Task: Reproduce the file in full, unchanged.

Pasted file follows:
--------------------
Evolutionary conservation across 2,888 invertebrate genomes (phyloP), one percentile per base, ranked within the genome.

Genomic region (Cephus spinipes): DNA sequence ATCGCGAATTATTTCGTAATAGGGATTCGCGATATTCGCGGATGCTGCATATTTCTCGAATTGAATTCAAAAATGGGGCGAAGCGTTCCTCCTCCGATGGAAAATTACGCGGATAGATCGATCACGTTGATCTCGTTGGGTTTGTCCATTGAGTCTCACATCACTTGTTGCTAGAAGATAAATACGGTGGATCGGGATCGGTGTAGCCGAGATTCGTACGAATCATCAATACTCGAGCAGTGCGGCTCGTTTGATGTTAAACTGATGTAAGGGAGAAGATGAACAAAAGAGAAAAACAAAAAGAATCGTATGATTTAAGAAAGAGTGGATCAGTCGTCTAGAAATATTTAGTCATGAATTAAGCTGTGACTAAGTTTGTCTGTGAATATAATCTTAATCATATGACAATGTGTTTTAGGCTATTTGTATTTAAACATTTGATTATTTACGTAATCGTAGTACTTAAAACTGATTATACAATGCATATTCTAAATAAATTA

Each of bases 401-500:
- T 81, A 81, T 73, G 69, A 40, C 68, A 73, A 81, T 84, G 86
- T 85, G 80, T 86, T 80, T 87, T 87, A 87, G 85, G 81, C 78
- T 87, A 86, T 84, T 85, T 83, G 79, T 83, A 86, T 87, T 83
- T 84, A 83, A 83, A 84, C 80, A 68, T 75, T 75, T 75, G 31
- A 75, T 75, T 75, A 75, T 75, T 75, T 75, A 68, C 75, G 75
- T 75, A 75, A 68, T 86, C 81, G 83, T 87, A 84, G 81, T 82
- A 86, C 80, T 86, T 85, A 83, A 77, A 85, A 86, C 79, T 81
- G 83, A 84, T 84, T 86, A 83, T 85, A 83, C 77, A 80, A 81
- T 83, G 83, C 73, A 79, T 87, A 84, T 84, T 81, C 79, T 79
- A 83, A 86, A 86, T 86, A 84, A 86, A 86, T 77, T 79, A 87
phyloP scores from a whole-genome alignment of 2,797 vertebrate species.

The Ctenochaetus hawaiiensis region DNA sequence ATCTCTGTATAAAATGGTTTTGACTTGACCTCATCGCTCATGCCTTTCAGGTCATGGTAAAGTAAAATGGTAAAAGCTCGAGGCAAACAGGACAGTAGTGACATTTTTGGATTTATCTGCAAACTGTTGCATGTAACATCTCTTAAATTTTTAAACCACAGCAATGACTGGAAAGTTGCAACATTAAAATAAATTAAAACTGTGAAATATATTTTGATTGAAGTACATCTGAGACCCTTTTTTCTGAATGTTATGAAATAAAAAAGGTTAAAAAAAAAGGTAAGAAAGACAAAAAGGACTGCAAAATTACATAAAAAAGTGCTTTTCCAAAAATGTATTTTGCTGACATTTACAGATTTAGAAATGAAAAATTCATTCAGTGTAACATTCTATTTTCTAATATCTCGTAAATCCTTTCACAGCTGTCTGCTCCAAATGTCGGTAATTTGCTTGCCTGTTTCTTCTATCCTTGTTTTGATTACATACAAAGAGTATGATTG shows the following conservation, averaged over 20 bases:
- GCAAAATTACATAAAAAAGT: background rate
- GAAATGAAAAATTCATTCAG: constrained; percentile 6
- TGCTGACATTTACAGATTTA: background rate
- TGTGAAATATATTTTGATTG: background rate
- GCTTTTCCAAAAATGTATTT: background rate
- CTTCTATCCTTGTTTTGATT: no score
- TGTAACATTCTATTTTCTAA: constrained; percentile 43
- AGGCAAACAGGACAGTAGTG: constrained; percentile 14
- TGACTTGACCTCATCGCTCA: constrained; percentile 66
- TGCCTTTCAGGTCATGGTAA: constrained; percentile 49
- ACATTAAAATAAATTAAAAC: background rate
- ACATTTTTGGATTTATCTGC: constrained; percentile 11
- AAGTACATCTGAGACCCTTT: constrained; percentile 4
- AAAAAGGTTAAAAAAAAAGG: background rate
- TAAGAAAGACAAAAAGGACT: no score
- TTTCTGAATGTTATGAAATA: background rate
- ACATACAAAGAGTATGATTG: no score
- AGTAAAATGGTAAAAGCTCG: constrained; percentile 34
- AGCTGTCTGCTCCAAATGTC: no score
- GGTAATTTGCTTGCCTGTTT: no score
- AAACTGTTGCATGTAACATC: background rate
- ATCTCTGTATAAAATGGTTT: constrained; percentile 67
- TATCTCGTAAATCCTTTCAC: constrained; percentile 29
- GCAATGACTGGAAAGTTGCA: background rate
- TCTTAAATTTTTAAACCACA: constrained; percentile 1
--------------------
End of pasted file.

Evolutionary conservation across 2,888 invertebrate genomes (phyloP), one percentile per base, ranked within the genome.

Genomic region (Cephus spinipes): DNA sequence ATCGCGAATTATTTCGTAATAGGGATTCGCGATATTCGCGGATGCTGCATATTTCTCGAATTGAATTCAAAAATGGGGCGAAGCGTTCCTCCTCCGATGGAAAATTACGCGGATAGATCGATCACGTTGATCTCGTTGGGTTTGTCCATTGAGTCTCACATCACTTGTTGCTAGAAGATAAATACGGTGGATCGGGATCGGTGTAGCCGAGATTCGTACGAATCATCAATACTCGAGCAGTGCGGCTCGTTTGATGTTAAACTGATGTAAGGGAGAAGATGAACAAAAGAGAAAAACAAAAAGAATCGTATGATTTAAGAAAGAGTGGATCAGTCGTCTAGAAATATTTAGTCATGAATTAAGCTGTGACTAAGTTTGTCTGTGAATATAATCTTAATCATATGACAATGTGTTTTAGGCTATTTGTATTTAAACATTTGATTATTTACGTAATCGTAGTACTTAAAACTGATTATACAATGCATATTCTAAATAAATTA

Each of bases 401-500:
- T 81, A 81, T 73, G 69, A 40, C 68, A 73, A 81, T 84, G 86
- T 85, G 80, T 86, T 80, T 87, T 87, A 87, G 85, G 81, C 78
- T 87, A 86, T 84, T 85, T 83, G 79, T 83, A 86, T 87, T 83
- T 84, A 83, A 83, A 84, C 80, A 68, T 75, T 75, T 75, G 31
- A 75, T 75, T 75, A 75, T 75, T 75, T 75, A 68, C 75, G 75
- T 75, A 75, A 68, T 86, C 81, G 83, T 87, A 84, G 81, T 82
- A 86, C 80, T 86, T 85, A 83, A 77, A 85, A 86, C 79, T 81
- G 83, A 84, T 84, T 86, A 83, T 85, A 83, C 77, A 80, A 81
- T 83, G 83, C 73, A 79, T 87, A 84, T 84, T 81, C 79, T 79
- A 83, A 86, A 86, T 86, A 84, A 86, A 86, T 77, T 79, A 87
phyloP scores from a whole-genome alignment of 2,797 vertebrate species.

The Ctenochaetus hawaiiensis region DNA sequence ATCTCTGTATAAAATGGTTTTGACTTGACCTCATCGCTCATGCCTTTCAGGTCATGGTAAAGTAAAATGGTAAAAGCTCGAGGCAAACAGGACAGTAGTGACATTTTTGGATTTATCTGCAAACTGTTGCATGTAACATCTCTTAAATTTTTAAACCACAGCAATGACTGGAAAGTTGCAACATTAAAATAAATTAAAACTGTGAAATATATTTTGATTGAAGTACATCTGAGACCCTTTTTTCTGAATGTTATGAAATAAAAAAGGTTAAAAAAAAAGGTAAGAAAGACAAAAAGGACTGCAAAATTACATAAAAAAGTGCTTTTCCAAAAATGTATTTTGCTGACATTTACAGATTTAGAAATGAAAAATTCATTCAGTGTAACATTCTATTTTCTAATATCTCGTAAATCCTTTCACAGCTGTCTGCTCCAAATGTCGGTAATTTGCTTGCCTGTTTCTTCTATCCTTGTTTTGATTACATACAAAGAGTATGATTG shows the following conservation, averaged over 20 bases:
- GCAAAATTACATAAAAAAGT: background rate
- GAAATGAAAAATTCATTCAG: constrained; percentile 6
- TGCTGACATTTACAGATTTA: background rate
- TGTGAAATATATTTTGATTG: background rate
- GCTTTTCCAAAAATGTATTT: background rate
- CTTCTATCCTTGTTTTGATT: no score
- TGTAACATTCTATTTTCTAA: constrained; percentile 43
- AGGCAAACAGGACAGTAGTG: constrained; percentile 14
- TGACTTGACCTCATCGCTCA: constrained; percentile 66
- TGCCTTTCAGGTCATGGTAA: constrained; percentile 49
- ACATTAAAATAAATTAAAAC: background rate
- ACATTTTTGGATTTATCTGC: constrained; percentile 11
- AAGTACATCTGAGACCCTTT: constrained; percentile 4
- AAAAAGGTTAAAAAAAAAGG: background rate
- TAAGAAAGACAAAAAGGACT: no score
- TTTCTGAATGTTATGAAATA: background rate
- ACATACAAAGAGTATGATTG: no score
- AGTAAAATGGTAAAAGCTCG: constrained; percentile 34
- AGCTGTCTGCTCCAAATGTC: no score
- GGTAATTTGCTTGCCTGTTT: no score
- AAACTGTTGCATGTAACATC: background rate
- ATCTCTGTATAAAATGGTTT: constrained; percentile 67
- TATCTCGTAAATCCTTTCAC: constrained; percentile 29
- GCAATGACTGGAAAGTTGCA: background rate
- TCTTAAATTTTTAAACCACA: constrained; percentile 1